Sprue B is composed of the three piece wing assembly (later metal skin variant), separate control surfaces (ailerons and rudder), two types of spinners and landing gear covers. The surface of the wing is well done and there are no oversized relief details this time like it was the case with the Arado Ar196 model of the same manufacturer.
Sprue C comes in two exemplars and holds parts such as the tires, hubs (3 and 4 spoked), propeller blades (two types), exhaust stacks, horizontal tailplanes etc...
The transparent sprue provides a windshield and a separate sliding hood plus other smaller bits (landing light covers, formation lights, etc...) The transparency is excellent.
The very small but nevertheless welcome photo etched fret, as mentioned previously, features an instrument panel and seat belts as well as very delicate hand holds for the sliding hood of the canopy.
Decals and marking optionsUnless other manufacturers who provide only one or two options in their kits, Italeri are less miserly and provide no less than six different marking options. I must say that I find the proposed mix quite interesting with some classic paint schemes and other more exotic ones:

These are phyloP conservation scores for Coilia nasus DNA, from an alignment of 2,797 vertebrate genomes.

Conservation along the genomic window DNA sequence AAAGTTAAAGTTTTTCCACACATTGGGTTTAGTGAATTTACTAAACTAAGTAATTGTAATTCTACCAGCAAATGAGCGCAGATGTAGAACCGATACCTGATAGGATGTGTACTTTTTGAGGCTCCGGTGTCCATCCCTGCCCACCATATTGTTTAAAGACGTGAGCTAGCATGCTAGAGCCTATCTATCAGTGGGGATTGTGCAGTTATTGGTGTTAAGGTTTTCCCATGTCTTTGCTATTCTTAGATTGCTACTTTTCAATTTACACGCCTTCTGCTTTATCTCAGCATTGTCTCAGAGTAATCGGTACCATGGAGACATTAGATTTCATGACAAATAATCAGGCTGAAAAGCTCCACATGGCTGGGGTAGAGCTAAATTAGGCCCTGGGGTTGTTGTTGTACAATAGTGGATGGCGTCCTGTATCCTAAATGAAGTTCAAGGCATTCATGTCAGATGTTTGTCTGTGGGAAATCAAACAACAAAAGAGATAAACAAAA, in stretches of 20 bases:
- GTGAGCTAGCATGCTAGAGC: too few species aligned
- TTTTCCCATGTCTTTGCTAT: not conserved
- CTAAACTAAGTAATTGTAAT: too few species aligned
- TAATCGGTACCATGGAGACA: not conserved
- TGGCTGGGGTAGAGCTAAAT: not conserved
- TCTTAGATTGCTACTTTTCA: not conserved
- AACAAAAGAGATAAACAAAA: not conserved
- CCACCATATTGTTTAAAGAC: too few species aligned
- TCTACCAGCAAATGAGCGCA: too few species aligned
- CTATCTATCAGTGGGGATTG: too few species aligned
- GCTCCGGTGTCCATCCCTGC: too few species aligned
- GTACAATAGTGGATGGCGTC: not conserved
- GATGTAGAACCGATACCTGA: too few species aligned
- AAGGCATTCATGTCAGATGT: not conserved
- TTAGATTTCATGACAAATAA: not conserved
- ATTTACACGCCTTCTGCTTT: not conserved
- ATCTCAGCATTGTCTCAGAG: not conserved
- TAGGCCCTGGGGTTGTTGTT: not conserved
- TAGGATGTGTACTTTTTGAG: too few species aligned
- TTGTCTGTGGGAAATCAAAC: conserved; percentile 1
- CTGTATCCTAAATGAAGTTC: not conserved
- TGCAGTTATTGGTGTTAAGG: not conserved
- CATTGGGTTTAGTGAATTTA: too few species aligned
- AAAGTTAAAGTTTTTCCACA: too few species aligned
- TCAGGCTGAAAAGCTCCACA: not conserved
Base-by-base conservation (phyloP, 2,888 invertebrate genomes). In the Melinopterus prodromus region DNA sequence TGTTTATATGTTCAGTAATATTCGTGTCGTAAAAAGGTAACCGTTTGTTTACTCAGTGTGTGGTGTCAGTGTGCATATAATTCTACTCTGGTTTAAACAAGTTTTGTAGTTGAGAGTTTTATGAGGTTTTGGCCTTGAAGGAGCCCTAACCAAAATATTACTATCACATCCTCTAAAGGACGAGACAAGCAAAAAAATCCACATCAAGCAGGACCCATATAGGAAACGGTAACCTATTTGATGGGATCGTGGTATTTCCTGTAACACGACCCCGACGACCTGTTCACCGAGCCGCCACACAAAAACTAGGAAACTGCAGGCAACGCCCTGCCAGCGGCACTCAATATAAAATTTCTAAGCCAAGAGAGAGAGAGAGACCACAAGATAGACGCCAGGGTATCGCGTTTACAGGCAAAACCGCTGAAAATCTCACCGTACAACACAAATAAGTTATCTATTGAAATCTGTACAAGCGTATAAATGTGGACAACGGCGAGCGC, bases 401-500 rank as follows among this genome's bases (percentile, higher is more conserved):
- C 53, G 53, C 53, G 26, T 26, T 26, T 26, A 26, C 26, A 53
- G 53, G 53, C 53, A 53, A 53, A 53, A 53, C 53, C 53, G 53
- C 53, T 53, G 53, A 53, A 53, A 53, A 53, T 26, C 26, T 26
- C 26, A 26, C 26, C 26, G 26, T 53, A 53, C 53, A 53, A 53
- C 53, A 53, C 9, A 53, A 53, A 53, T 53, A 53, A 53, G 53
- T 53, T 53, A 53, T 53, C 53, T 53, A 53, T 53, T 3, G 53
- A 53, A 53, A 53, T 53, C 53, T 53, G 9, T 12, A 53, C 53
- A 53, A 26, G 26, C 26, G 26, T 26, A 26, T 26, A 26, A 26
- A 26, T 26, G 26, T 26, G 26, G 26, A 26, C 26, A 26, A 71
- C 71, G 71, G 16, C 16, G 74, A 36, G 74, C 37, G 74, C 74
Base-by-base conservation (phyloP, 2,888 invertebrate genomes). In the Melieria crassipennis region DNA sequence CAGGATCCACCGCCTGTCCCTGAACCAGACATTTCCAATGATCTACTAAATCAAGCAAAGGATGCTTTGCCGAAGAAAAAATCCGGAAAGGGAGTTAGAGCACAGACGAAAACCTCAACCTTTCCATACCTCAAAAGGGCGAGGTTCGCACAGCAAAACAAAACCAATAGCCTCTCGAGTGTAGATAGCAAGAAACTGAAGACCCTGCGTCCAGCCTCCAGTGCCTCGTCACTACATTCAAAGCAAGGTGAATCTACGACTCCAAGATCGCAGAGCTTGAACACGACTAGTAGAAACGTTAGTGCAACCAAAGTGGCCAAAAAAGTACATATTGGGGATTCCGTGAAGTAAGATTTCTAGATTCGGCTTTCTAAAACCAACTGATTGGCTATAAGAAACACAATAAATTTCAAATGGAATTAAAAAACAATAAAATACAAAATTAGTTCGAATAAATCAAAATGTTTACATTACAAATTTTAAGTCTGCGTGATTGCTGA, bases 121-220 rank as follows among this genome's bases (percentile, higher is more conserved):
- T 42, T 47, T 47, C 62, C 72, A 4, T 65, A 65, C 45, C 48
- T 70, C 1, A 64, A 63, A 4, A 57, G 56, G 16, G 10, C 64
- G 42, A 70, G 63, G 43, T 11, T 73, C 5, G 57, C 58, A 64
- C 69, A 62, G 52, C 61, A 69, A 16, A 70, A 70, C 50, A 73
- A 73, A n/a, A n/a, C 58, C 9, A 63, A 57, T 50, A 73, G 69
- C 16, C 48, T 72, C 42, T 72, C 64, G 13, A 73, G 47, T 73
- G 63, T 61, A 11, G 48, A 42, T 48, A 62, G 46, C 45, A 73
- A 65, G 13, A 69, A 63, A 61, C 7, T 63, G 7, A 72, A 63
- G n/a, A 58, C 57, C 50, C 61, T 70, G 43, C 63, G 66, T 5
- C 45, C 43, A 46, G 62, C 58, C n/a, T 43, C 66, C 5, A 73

A - Hurricane Mk.I n° 242 Squadron, F/O W L McKnight, Coltishall, December 1940.
B - Hurricane Mk.I n° 151 Squadron (American Eagle), P/O J Havilland, Digby, October 1940.
C - Hurricane Mk.I n° 605 Squadron, S/L Ashmore McCellar, Croydon, November 1940.
D - Hurricane Mk.I n° 303 Squadron (Polish), F/O W. Urbanovicz, Northolt, September 1940.
E - Hurricane Mk.I n° 69 Squadron, Luqua airfield, Malta, 1941.
F - Hurricane Mk.I 1st Fighter Squadron, Shannon A.B. Rineanna, Ireland, 1943.
All the aircraft carry the Dark Green/Dark Brown camouflage scheme on the upper side, except the Malta machine which is overall Azure Blue with a Middle Stone/Dark Earth rudder. Sky "Type S" is the color of the underside for options B, D and F. Machine A has "Eau de Nil"/ Black underside colors, machine C Duck Egg Blue and E, as said previously, Azure Blue.
The decals have been printed by Cartograf and are very nice, as one would expect from the Italian brand. Details are very crisp but they are very glossy.
Instructions and reference bookletThe kit's instructions are printed in black & white on A3 format paper folded so to constitute a 16 page A4 size booklet. Included are a history of the aircraft, a part layout diagram, 8 pages of instruction drawings (16 steps) and one page with four view drawings for each marking options. Paint references are given for the Model Master range of colors as well as the new Italeri Acrylic paints. The back of the kit box has some profiles printed in color which accentuates the overall good impression of the package.